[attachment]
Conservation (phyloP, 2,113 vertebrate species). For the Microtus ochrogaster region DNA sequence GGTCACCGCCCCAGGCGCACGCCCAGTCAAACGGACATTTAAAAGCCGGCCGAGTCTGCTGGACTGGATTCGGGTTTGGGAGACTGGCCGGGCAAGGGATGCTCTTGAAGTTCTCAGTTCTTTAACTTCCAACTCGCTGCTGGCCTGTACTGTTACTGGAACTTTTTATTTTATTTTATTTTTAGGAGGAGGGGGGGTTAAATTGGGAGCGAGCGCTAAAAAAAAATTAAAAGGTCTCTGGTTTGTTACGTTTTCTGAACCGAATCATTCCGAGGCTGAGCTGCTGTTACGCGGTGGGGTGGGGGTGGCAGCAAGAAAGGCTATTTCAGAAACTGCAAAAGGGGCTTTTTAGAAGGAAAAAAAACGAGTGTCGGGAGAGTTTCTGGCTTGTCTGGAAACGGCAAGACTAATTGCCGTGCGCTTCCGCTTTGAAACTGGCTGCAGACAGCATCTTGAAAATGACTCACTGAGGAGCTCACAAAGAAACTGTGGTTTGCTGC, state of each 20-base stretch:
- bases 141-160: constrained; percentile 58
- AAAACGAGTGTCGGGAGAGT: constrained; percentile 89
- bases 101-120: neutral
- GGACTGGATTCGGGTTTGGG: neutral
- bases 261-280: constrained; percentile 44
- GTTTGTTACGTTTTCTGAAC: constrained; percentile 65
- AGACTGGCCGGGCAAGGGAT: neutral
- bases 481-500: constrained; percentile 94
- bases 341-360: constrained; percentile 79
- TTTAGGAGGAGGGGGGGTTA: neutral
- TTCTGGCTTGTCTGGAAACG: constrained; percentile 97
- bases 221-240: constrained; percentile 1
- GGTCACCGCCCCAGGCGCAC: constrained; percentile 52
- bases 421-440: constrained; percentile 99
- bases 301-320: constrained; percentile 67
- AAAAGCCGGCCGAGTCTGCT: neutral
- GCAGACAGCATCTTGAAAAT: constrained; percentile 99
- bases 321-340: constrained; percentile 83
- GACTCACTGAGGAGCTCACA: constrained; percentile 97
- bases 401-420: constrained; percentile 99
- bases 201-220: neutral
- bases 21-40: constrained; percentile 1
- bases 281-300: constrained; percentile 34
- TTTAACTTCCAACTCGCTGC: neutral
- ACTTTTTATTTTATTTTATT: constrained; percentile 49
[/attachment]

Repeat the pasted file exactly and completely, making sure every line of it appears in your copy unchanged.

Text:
Conservation (phyloP, 2,113 vertebrate species). For the Microtus ochrogaster region DNA sequence GGTCACCGCCCCAGGCGCACGCCCAGTCAAACGGACATTTAAAAGCCGGCCGAGTCTGCTGGACTGGATTCGGGTTTGGGAGACTGGCCGGGCAAGGGATGCTCTTGAAGTTCTCAGTTCTTTAACTTCCAACTCGCTGCTGGCCTGTACTGTTACTGGAACTTTTTATTTTATTTTATTTTTAGGAGGAGGGGGGGTTAAATTGGGAGCGAGCGCTAAAAAAAAATTAAAAGGTCTCTGGTTTGTTACGTTTTCTGAACCGAATCATTCCGAGGCTGAGCTGCTGTTACGCGGTGGGGTGGGGGTGGCAGCAAGAAAGGCTATTTCAGAAACTGCAAAAGGGGCTTTTTAGAAGGAAAAAAAACGAGTGTCGGGAGAGTTTCTGGCTTGTCTGGAAACGGCAAGACTAATTGCCGTGCGCTTCCGCTTTGAAACTGGCTGCAGACAGCATCTTGAAAATGACTCACTGAGGAGCTCACAAAGAAACTGTGGTTTGCTGC, state of each 20-base stretch:
- bases 141-160: constrained; percentile 58
- AAAACGAGTGTCGGGAGAGT: constrained; percentile 89
- bases 101-120: neutral
- GGACTGGATTCGGGTTTGGG: neutral
- bases 261-280: constrained; percentile 44
- GTTTGTTACGTTTTCTGAAC: constrained; percentile 65
- AGACTGGCCGGGCAAGGGAT: neutral
- bases 481-500: constrained; percentile 94
- bases 341-360: constrained; percentile 79
- TTTAGGAGGAGGGGGGGTTA: neutral
- TTCTGGCTTGTCTGGAAACG: constrained; percentile 97
- bases 221-240: constrained; percentile 1
- GGTCACCGCCCCAGGCGCAC: constrained; percentile 52
- bases 421-440: constrained; percentile 99
- bases 301-320: constrained; percentile 67
- AAAAGCCGGCCGAGTCTGCT: neutral
- GCAGACAGCATCTTGAAAAT: constrained; percentile 99
- bases 321-340: constrained; percentile 83
- GACTCACTGAGGAGCTCACA: constrained; percentile 97
- bases 401-420: constrained; percentile 99
- bases 201-220: neutral
- bases 21-40: constrained; percentile 1
- bases 281-300: constrained; percentile 34
- TTTAACTTCCAACTCGCTGC: neutral
- ACTTTTTATTTTATTTTATT: constrained; percentile 49